Reardon Victims Argue St. Francis Withheld Documents, Tried to Sabotage Lawsuits — Hospital’s Lawyers Vigorously Deny Any Misconduct
July 26, 2011
Hartford Courant by EDMUND H. MAHONY
9:25 PM EDT, July 26, 2011
WATERBURY —A judge gave no indication when he will issue a decision after hearing hours of back-and-forth argument Tuesday over whether St. Francis Hospital and its lawyers improperly withheld evidence sought by abuse victims of former hospital endocrinologist Dr. George Reardon.
In a related development, a victim’s lawyer pushing for misconduct sanctions said that St. Francis gave him copies late Monday of the hospital’s medical staff bylaws for eight different years from the early 1960s to early 1980s.
Even before they turned up in Superior Court Tuesday afternoon, the medical staff bylaws were at the center of efforts by Reardon victims to have the hospital and its law firm disciplined for misconduct.
Victim attorney Douglas Mahoney of Tremont Sheldon Robinson Mahoney argued Tuesday that St. Francis effectively tried to sabotage lawsuits against the hospital by failing to comply with a legal obligation to respond to victims’ requests for documents and records in its possession. He made the medical staff bylaws Exhibit A, literally, in his argument.
The medical staff bylaws, although worded differently in various years, establish procedures at the hospital for the review of research by its medical staff. Reardon’s victims, who are suing the hospital for negligence, contend that he would have been stopped had the hospital complied with its own policy and reviewed the sham growth study the doctor used as a pretext to sexually abuse children.
“The significance of the bylaws is why they were not provided,” Mahoney argued. “They strike at the heart of the hospital’s defense.”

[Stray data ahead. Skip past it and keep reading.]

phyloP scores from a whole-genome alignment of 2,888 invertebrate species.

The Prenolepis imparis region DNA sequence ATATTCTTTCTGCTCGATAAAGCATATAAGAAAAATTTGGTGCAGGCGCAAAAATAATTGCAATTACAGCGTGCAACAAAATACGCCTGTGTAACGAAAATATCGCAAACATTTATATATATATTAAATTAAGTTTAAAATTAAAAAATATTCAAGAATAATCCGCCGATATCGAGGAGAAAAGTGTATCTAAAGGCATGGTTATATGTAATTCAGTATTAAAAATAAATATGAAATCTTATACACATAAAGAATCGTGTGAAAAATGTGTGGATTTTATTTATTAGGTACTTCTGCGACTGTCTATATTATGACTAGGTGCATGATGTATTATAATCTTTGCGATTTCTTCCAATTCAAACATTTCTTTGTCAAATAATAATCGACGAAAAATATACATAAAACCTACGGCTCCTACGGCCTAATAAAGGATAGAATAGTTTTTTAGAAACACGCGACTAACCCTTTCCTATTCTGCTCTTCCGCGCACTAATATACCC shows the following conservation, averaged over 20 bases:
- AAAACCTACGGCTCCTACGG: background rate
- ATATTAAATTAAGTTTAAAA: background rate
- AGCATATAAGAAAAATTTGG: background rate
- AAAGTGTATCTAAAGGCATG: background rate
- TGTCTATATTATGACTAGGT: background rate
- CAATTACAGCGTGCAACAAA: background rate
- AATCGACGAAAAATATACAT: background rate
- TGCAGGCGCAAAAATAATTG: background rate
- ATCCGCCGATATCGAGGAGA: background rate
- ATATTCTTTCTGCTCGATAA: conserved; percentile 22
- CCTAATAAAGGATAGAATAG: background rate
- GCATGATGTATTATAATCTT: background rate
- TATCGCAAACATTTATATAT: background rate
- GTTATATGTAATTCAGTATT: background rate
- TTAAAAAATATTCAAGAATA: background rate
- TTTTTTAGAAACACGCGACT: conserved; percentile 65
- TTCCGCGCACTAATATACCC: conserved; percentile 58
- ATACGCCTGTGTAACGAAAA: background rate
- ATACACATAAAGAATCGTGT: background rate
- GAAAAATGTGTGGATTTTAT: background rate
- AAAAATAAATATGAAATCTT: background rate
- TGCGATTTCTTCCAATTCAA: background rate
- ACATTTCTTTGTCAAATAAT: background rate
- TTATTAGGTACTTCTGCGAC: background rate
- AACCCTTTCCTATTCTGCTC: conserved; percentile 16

Lawyers for Day Pitney, the hospital’s law firm, vigorously denied any misbehavior. Hospital attorney James H. Rotondo said the hospital has complied consistently with the legal rules that compel parties to lawsuits to make good faith efforts to produce internal documents requested by the plaintiffs.
Rotondo said that Mahoney and lawyers for other Reardon victims never specifically asked St. Francis for bylaws of the hospital medical staff. Rather, Rotondo said, the victims asked for hospital bylaws, a different category of document that applies to the hospital as a corporate entity.
“There is a well recognized distinction between the hospital and its medical staff,” Rotondo said. “We should not be required to speculate on what they are asking for in discovery.”
The hospital legal team said, essentially, that the victims got what they asked for in the legal process known as discovery. During discovery, a party to a suit can demand that the opposing party produce a document. The party receiving the demand has a legal obligation to make a good faith effort to determine whether the document exists and, if so, to produce it.
Often, parties requesting a document from an opponent are firing in the dark. Since they don’t know specifically what exists, they don’t know specifically what to ask for. That was an issue in the argument over sanctions before Judge Dan Shaban.
The hospital produced eight years of medical staff bylaws late Monday in response to a specifically worded subpoena. Mahoney accused the hospital of using “tortured” logic in the past to deny the victims records it knew they wanted. He complained the hospital delayed turning over the records until it was too late for him to make use of them.
Mahoney’s client, known in court as Tim Doe 1, was the second Reardon victim to bring suit to trial, and a jury awarded him $2.75 million on July 8. Mahoney said he would have prepared the case differently if St. Francis had produced the medical staff bylaws earlier. Rotondo said Mahoney won without the bylaws so his argument is moot.
Mahoney also asked that St. Francis and its lawyers be sanctioned for violating a court order that prohibits the parties from, in most cases, identifying the victims. Mahoney said St. Francis identified the real name of his client to business associates when serving a subpoena.
The hospital lawyers denied the allegation.
Shaban will rule on both issues.
Sanctions Sought – Connecticut Law Tribune